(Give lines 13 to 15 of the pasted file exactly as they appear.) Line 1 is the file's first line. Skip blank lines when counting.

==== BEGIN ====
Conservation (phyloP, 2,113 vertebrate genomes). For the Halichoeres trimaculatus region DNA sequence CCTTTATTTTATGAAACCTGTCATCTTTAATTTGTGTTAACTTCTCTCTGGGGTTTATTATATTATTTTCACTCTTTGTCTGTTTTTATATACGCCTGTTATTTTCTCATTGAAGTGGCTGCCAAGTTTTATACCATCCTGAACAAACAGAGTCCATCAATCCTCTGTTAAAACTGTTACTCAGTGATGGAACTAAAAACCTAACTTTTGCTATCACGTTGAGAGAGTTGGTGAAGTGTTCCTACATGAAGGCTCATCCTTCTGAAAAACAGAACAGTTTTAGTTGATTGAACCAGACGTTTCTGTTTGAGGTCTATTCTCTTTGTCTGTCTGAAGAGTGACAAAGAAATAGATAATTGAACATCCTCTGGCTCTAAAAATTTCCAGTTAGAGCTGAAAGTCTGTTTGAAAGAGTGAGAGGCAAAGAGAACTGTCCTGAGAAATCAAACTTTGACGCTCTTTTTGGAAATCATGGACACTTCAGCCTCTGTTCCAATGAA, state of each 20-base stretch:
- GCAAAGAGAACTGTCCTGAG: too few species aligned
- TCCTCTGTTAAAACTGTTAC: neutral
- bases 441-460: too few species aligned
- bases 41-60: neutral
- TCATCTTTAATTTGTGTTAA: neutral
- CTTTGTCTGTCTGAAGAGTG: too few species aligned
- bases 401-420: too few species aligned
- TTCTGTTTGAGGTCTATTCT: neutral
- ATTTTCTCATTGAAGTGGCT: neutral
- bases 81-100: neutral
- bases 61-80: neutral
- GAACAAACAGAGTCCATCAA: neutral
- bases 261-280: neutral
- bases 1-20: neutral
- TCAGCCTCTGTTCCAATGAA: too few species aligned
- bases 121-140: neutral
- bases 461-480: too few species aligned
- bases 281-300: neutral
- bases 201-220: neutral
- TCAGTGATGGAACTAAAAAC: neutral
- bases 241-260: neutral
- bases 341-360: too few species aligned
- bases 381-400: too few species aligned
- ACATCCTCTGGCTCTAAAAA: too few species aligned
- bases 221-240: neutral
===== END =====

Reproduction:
- GAACAAACAGAGTCCATCAA: neutral
- bases 261-280: neutral
- bases 1-20: neutral